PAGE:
Why Squalane Is a Triple Threat Skincare Ingredient You Don’t Want to Skip
Dermatologists explain why squalane is important and how to incorporate it year-round.
by : Emily Latimer- Feb 17th, 2022
Courtesy of Cocette (Want Management)
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Is your skin getting enough moisture? As harsh weather threatens to dry out our faces and disrupt our skin barrier, it may be a good idea to reevaluate our skincare routines. Squalane is a hydrating ingredient that can help lock in moisture and keep irritants out. Another bonus? It’s suitable for all skin types and doesn’t cause breakouts.
Here’s everything you need to know about squalane and how to incorporate it in your skincare routine.
What is squalane?
Squalane is a hydrogenated form of squalene, a compound naturally produced in our sebaceous glands. An estimated 12 percent of our skin lipid barrier and sebum is actually made up of squalene, so just know that your skin already has it! But as we age, those levels gradually deplete and supplementing that loss with products that contain squalane can be beneficial.
A quick note: Historically, squalene was harvested from shark liver oil, which causes some confusion and controversy about the ingredient. But rest assured that the squalane found in popular skincare products on the market today are typically plant-derived from olive oil or sugar cane.
In addition to being cruelty-free and sustainably sourced, plant-derived squalane also has a more stable shelf life than squalene, which makes it suitable for topical formulations.
What does squalane do?
Deeply hydrating, squalane includes properties that promote radiant, soft, smooth, and plump skin.
“Squalane is a moisturizing ingredient that is generally well tolerated by all skin types and can be a great multi-tasker for your skin,” says Dr. Katie Beleznay, a dermatologist practicing in Vancouver. “It is considered an emollient that helps to hydrate the skin and may also help to calm irritation and benefit the overall health of the skin barrier.”
What are the skincare benefits of squalane?
“It’s a great triple threat — antioxidant, emulsifier, and hydrator,” says Dr. Renée Beach, dermatologist and founder of DermAtelier on Avenue in North York.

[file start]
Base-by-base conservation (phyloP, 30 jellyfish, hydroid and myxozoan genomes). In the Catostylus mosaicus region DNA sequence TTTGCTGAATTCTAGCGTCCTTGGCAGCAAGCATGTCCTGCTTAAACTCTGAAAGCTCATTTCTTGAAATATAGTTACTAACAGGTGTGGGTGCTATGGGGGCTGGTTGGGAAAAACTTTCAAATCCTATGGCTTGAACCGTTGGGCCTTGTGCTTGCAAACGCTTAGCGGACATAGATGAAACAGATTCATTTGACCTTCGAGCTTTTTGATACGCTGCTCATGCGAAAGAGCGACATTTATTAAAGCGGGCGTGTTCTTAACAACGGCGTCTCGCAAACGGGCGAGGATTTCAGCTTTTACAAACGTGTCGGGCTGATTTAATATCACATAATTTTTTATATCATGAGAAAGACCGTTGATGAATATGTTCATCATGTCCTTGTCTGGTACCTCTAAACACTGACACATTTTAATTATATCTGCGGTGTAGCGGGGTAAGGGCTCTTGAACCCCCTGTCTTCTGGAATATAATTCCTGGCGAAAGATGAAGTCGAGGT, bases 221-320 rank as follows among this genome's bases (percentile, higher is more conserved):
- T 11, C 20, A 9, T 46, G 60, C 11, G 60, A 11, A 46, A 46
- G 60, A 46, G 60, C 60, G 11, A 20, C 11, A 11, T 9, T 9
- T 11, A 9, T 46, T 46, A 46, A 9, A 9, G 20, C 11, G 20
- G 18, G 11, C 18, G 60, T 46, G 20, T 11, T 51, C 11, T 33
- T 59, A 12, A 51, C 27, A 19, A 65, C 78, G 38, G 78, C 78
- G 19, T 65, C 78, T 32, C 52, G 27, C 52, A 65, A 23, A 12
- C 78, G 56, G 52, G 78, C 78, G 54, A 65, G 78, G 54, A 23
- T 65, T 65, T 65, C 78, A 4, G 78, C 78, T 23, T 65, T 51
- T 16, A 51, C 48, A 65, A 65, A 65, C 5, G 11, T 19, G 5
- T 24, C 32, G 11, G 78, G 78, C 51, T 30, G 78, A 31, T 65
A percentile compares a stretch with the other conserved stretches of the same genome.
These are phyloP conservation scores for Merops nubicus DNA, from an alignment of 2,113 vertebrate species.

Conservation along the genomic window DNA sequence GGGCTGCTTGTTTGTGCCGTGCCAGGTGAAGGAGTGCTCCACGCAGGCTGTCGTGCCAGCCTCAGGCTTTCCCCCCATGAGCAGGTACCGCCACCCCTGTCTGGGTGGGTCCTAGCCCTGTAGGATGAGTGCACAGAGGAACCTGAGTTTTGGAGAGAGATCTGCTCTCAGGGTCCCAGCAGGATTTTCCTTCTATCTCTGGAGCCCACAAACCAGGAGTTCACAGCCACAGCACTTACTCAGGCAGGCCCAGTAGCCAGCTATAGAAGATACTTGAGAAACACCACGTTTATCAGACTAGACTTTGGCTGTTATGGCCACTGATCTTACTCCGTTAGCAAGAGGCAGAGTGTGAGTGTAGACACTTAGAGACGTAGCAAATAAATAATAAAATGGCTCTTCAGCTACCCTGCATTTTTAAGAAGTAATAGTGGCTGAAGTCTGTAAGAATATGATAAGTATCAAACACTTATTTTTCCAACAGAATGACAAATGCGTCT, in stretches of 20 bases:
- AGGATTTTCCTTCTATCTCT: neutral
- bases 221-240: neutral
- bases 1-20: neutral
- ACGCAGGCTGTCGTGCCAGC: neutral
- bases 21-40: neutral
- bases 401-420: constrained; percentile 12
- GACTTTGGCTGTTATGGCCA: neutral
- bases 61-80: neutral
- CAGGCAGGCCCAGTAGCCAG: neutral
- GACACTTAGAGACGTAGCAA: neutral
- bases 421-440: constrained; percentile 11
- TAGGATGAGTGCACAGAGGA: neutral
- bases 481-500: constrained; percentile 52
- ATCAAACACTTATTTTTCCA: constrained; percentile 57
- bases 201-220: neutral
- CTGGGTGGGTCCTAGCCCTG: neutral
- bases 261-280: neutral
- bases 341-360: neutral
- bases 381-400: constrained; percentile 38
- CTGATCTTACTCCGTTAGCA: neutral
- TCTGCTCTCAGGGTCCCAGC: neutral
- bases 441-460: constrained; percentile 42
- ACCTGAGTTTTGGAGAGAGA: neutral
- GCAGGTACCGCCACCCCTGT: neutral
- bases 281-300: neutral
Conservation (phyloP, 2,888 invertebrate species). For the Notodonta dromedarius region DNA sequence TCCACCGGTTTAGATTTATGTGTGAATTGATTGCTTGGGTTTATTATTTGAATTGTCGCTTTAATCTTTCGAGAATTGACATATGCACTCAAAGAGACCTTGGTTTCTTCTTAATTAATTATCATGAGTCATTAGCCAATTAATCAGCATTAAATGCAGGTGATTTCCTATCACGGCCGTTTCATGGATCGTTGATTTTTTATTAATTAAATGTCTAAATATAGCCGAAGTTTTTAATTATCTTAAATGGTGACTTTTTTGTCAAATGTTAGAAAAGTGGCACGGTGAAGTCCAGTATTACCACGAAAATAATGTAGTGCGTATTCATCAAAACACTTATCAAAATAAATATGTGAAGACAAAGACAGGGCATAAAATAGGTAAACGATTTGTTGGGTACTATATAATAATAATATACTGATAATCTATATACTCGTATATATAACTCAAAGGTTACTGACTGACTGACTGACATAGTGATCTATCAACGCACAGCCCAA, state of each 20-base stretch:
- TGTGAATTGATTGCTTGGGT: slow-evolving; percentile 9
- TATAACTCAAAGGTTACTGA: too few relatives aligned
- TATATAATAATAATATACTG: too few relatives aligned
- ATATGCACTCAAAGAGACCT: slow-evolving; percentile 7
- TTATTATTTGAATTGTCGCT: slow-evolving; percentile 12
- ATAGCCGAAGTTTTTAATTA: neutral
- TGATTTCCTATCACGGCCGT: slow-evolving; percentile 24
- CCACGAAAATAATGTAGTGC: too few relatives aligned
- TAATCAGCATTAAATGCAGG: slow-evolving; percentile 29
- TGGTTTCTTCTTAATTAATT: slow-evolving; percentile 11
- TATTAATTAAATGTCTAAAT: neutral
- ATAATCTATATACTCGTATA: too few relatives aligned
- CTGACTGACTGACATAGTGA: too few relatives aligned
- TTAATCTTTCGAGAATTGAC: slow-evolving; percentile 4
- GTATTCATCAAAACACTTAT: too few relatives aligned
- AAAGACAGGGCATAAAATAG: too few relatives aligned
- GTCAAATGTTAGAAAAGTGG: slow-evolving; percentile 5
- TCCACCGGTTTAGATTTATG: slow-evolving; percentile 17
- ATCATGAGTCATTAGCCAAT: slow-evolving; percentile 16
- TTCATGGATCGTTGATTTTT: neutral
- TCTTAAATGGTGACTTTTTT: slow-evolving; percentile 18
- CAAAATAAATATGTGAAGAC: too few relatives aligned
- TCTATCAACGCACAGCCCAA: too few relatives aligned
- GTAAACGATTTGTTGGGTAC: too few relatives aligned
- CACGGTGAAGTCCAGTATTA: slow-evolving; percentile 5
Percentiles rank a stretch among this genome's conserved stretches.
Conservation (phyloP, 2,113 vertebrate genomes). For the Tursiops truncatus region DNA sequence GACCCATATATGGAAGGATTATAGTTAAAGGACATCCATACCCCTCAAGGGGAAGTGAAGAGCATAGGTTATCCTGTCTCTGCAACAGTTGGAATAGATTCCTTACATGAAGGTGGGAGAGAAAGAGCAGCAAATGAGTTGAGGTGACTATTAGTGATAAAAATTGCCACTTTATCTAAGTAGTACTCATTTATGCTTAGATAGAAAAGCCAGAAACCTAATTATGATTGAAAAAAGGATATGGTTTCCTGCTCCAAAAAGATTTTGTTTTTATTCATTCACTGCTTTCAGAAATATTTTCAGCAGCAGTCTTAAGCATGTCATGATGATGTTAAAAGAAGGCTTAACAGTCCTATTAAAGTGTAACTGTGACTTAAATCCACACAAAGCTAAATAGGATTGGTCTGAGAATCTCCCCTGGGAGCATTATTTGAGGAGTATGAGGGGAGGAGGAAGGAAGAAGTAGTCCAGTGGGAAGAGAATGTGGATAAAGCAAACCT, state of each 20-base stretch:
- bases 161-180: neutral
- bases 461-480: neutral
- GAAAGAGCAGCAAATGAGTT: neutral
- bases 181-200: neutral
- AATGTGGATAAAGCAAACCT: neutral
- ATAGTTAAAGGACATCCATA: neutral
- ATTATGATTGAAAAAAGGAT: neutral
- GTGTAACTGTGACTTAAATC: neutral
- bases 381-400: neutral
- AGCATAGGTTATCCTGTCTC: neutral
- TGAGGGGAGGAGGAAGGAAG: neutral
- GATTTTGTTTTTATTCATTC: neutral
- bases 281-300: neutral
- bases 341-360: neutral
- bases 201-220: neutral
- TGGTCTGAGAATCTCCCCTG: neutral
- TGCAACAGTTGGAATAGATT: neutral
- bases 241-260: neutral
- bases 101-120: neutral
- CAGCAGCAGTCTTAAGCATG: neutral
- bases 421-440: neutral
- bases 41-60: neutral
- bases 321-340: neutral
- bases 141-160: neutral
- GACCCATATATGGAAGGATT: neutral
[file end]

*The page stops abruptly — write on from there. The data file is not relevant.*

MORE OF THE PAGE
It’s not all about hydration either. “Squalane has incredible calming and skin barrier protection benefits, it improves elasticity in the skin, and balances oil production without clogging pores,” says Ramya Viswanathan, director of new product development at Biossance, which uses squalane in the heart of every formula.
There’s also emerging evidence that squalane has antioxidant properties and can neutralize free radical damage caused by pollution, sunlight, and blue light, according to Dr. Renita Ahluwalia, lead dermatologist and founder of the Canadian Dermatology Centre.
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Does squalane work for all skin types?
If your skin is naturally oily or acne-prone, you may not need the extra hydration. “I would probably skip it as your sebaceous glands are probably already very active,” Dr. Ahluwalia advises. “But for most other skin types, including sensitive skin, it can be used once or twice a day.”
Squalane can be particularly helpful for those with dry or combination skin who want to add lightweight moisture year-round. Research indicates that squalane is unlikely to be an irritant, so those with sensitive skin or eczema could try it out.
Is squalane safe to mix with other ingredients?
Puzzling out which skincare ingredients can be used together can be daunting, but squalane is pretty user-friendly. “Squalane plays well with all ingredients and helps to amplify the other ingredients in your regimen,” says Viswanathan.
“Think of squalane as an ingredient that makes the rest of your skincare work smarter, so products are easy to incorporate into your current routine.”
How can we incorporate the ingredient into our skincare routines?
Squalane is found in a wide range of products, from serums, sunscreens, moisturizers and eye gels, or as a standalone in oil form. Used morning and night, it can be especially helpful in combination with potentially irritating ingredients like retinol. “Sometimes using active ingredients, especially retinol, can become challenging and adding more hydration is very beneficial,” Dr. Ahluwalia says.
Dr. Susan Poelman, co-director of Beacon Dermatology in Calgary, agrees that it’s an interesting concept to combine squalane with retinol (like this one from the Ordinary, or this one from Biossance). “Because retinol is like the Holy Grail of skincare in the sense that it does everything — it helps with pigmentation, acne, fine lines and wrinkles, and scarring — the biggest downside to retinol is tolerability, which is where an ingredient like squalane can come in handy,” Dr. Poelman says.
When it comes to selecting new products, Dr. Ahluwalia suggests choosing ones that do not have long ingredient lists and are scent-free to reduce the risk of irritation. And, as always, be sure to check in with your derm if you have any skin concerns.
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